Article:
“Digital disruption” is one of the most frequently discussed elements of enterprise strategy among today’s business leaders. This term embodies the fact that emerging technology clusters like AI/Machine Learning, Cloud Computing, and Big Data aren’t just driving marginal efficiency improvements. While these technologies do offer transformative efficiencies within the contours of today’s operational models, they also create the possibility for new business models entirely.
The sheer volume of discussion around “digital disruption” risks creating the false impression that this term is an empty buzzword. Indeed, simply paying to license high-tech tools won’t cause much disruption at all.
But digital disruption is far from a myth—the key is cutting through an exclusive focus on technological hype and finding a disciplined focus on the strategies and practices driving very real digital disruptions in industries throughout the globe.
That’s because the most transformative changes capable of being driven by these technology clusters are accessible only when these innovative tools are tightly integrated to real, ground-level business problems.
This blog lays out some fundamental principles for fostering a concept of disruption that’s more than hype. Disruption is something deeper than innovation and something more dramatic than transformation. Disruption occurs at that pivotal moment when innovation and transformation reach discrete inflection points that change the very contours of competition in an industry.
Digital Disruption as a Business Challenge, Not a Technology Problem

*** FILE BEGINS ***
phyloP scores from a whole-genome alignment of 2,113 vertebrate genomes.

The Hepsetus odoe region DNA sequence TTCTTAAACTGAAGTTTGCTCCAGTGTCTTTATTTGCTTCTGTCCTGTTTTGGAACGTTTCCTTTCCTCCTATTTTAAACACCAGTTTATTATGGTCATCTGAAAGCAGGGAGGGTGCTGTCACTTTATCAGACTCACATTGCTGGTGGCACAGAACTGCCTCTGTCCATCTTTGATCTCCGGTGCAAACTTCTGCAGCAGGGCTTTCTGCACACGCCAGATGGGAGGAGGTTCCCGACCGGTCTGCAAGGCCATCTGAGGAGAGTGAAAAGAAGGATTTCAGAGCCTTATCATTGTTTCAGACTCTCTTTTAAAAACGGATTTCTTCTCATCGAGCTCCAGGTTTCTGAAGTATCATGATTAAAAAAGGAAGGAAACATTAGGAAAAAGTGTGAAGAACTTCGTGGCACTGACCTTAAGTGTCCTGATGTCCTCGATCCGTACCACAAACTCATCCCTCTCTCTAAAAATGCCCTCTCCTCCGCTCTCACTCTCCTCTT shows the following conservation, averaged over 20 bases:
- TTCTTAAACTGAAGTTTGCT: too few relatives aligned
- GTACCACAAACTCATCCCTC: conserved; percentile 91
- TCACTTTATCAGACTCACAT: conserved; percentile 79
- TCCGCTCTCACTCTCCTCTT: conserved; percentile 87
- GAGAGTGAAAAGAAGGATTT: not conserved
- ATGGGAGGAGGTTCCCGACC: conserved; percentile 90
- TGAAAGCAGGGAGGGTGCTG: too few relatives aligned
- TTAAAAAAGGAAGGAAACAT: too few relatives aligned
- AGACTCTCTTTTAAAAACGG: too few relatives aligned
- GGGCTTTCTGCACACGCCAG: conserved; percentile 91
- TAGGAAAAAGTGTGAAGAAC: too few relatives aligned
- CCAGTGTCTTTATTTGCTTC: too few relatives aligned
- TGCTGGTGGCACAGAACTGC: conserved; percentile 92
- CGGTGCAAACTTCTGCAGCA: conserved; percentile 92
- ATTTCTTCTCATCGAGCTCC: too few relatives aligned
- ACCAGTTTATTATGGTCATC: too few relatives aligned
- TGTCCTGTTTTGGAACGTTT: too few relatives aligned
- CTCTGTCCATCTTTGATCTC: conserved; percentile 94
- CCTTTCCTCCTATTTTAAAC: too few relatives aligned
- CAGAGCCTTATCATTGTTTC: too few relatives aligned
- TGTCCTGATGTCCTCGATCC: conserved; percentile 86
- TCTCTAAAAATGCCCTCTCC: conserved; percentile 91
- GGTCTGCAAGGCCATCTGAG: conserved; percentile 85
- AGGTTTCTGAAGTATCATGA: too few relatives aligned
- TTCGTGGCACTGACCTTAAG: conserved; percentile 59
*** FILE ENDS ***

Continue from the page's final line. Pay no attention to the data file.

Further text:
Rather than a series of technological problems to be solved with ever-advancing tech, we want to conceive of disruption as a market force that creates opportunities in equal volume to the management challenges it imposes.
Successful firms in today’s fiercely completive global marketplace aren’t just those employing the shiniest new tech, but those successfully leveraging technology to pursue opportunities that simply weren’t there before in their industry.
Disruption isn’t simply change. It’s a much more deep-seated shift in the competitive landscape of a sector or industry.
Disruption as a Competition Enabler
Some of the most respected companies in the world, names like Amazon and Google, have been among the most aggressive about using technology to shake up existing markets—from advertising, to retail, to mobile computing.
The globe-spanning ambition of the tech giants can create a sense of mythic invulnerability around “disruption”—that it’s solely the domain of giants with billions to burn. But that couldn’t be further from the truth. These companies often are the “first adopters” of new tech, but it’s often smaller firms left to collect the revenue left available by clumsy legacy players in disrupted industries.
Firms need to keep a careful eye on the second-order effects of disruptions being caused by larger players in their field. These changes create opportunities that are rarely entirely captured by the first disruptor.
In this sense, disruption is a competition enabler. And more competition is ultimately good for smaller firms hungry for growth.
Operational Disruption: Beyond Consumer-Facing Innovation
Technological disruption, perhaps because it contains the allure of innovation and a glimpse into the future, gets a unique amount of media attention relative to other enterprise dynamics. Media attention is heaped upon the latest technologies perceived as likely to change the ways consumers interact with businesses.
We never want to forget, however, that the most profound innovations don’t have to be consumer-facing.
In fact, some of the most far-reaching changes will be in areas customers rarely interact with directly. Trends like hybrid-cloud compute-storage solutions are transforming the way businesses operate, but will rarely be the focus of breathless cable news segments.